“Where’s Luna?” asked Hermione. “Let’s see what she thinks.”
Xenophilius gulped. He seemed to be steeling himself. Finally he said in a shaky voice difficult to hear over the noise of the printing press, “Luna is down at the stream, fishing for Freshwater Plimpies. She . . . she will like to see you. I’ll go and call her and then — yes, very well. I shall try to help you.”
He disappeared down the spiral staircase and they heard the front door open and close. They looked at each other.
“Cowardly old wart,” said Ron. “Luna’s got ten times his guts.”
“He’s probably worried about what’ll happen to them if the Death Eaters find out I was here,” said Harry.
“Well, I agree with Ron,” said Hermione. “Awful old hypocrite, telling everyone else to help you and trying to worm out of it himself. And for heaven’s sake keep away from that horn.”
Harry crossed to the window on the far side of the room. He could see a stream, a thin, glittering ribbon lying far below them at the base of the hill. They were very high up; a bird fluttered past the window as he stared in the direction of the Burrow, now invisible beyond another line of hills. Ginny was over there somewhere. They were closer to each other today than they had been since Bill and Fleur’s wedding, but she could have no idea he was gazing toward her now, thinking of her. He supposed he ought to be glad of it; anyone he came into contact with was in danger, Xenophilius’s attitude proved that.
He turned away from the window and his gaze fell upon another peculiar object standing upon the cluttered, curved sideboard: a stone bust of a beautiful but austere-looking witch wearing a most bizarre-looking headdress. Two objects that resembled golden ear trumpets curved out from the sides. A tiny pair of glittering blue wings was stuck to a leather strap that ran over the top of her head, while one of the orange radishes had been stuck to a second strap around her forehead.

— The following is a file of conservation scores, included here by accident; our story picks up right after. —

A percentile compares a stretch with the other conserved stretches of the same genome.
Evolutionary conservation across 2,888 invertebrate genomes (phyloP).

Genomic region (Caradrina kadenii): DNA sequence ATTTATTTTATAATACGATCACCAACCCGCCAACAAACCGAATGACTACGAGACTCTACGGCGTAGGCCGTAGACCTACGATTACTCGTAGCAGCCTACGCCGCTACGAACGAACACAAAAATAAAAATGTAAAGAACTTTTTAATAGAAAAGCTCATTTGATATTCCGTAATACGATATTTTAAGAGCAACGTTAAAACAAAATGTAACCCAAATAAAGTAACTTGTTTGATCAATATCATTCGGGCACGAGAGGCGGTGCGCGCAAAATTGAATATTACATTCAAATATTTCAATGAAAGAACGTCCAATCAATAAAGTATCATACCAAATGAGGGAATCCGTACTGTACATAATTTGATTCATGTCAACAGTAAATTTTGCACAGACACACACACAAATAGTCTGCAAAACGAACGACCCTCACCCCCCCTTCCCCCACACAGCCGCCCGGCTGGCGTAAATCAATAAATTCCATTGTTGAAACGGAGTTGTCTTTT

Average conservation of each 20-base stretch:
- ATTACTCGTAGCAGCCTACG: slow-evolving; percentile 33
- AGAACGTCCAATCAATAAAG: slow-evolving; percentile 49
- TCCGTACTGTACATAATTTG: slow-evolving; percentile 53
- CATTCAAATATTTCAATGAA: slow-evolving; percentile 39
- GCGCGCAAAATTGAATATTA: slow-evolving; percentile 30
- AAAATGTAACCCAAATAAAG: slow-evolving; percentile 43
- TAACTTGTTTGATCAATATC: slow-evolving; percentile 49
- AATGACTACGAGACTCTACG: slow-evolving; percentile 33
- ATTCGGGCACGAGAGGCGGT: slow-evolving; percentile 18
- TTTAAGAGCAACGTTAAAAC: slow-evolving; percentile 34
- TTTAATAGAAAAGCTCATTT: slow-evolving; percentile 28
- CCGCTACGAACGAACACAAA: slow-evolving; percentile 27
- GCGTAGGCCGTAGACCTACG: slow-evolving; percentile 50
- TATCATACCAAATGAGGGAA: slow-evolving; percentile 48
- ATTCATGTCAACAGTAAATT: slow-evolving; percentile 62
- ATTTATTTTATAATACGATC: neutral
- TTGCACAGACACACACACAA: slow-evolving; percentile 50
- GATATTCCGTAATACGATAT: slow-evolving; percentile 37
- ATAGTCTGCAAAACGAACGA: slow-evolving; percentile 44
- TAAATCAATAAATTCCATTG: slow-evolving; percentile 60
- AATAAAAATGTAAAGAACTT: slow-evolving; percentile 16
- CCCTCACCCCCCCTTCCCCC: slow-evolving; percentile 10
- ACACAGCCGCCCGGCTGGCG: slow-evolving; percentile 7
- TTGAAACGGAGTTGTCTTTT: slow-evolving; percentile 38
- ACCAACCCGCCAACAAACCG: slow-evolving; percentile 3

“Look at this,” said Harry.
“Fetching,” said Ron. “Surprised he didn’t wear that to the wedding.”
They heard the front door close, and a moment later Xenophilius had climbed back up the spiral staircase into the room, his thin legs now encased in Wellington boots, bearing a tray of ill-assorted teacups and a steaming teapot.
“Ah, you have spotted my pet invention,” he said, shoving the tray into Hermione’s arms and joining Harry at the statue’s side. “Modeled, fittingly enough, upon the head of the beautiful Rowena Ravenclaw. ‘Wit beyond measure is man’s greatest treasure!’”
He indicated the objects like ear trumpets.
“These are the Wrackspurt siphons — to remove all sources of distraction from the thinker’s immediate area. Here,” he pointed out the tiny wings, “a billywig propeller, to induce an elevated frame of mind. Finally,” he pointed to the orange radish, “the Dirigible Plum, so as to enhance the ability to accept the extraordinary.”
Xenophilius strode back to the tea tray, which Hermione had managed to balance precariously on one of the cluttered side tables.
“May I offer you all an infusion of Gurdyroots?” said Xenophilius. “We make it ourselves.” As he started to pour out the drink, which was as deeply purple as beetroot juice, he added, “Luna is down beyond Bottom Bridge, she is most excited that you are here. She ought not to be too long, she has caught nearly enough Plimpies to make soup for all of us. Do sit down and help yourselves to sugar.
“Now,” he removed a tottering pile of papers from an armchair and sat down, his Wellingtoned legs crossed, “how may I help you, Mr. Potter?”
“Well,” said Harry, glancing at Hermione, who nodded encouragingly, “it’s about that symbol you were wearing around your neck at Bill and Fleur’s wedding, Mr. Lovegood. We wondered what it meant.”
Xenophilius raised his eyebrows.
“Are you referring to the sign of the Deathly Hallows?”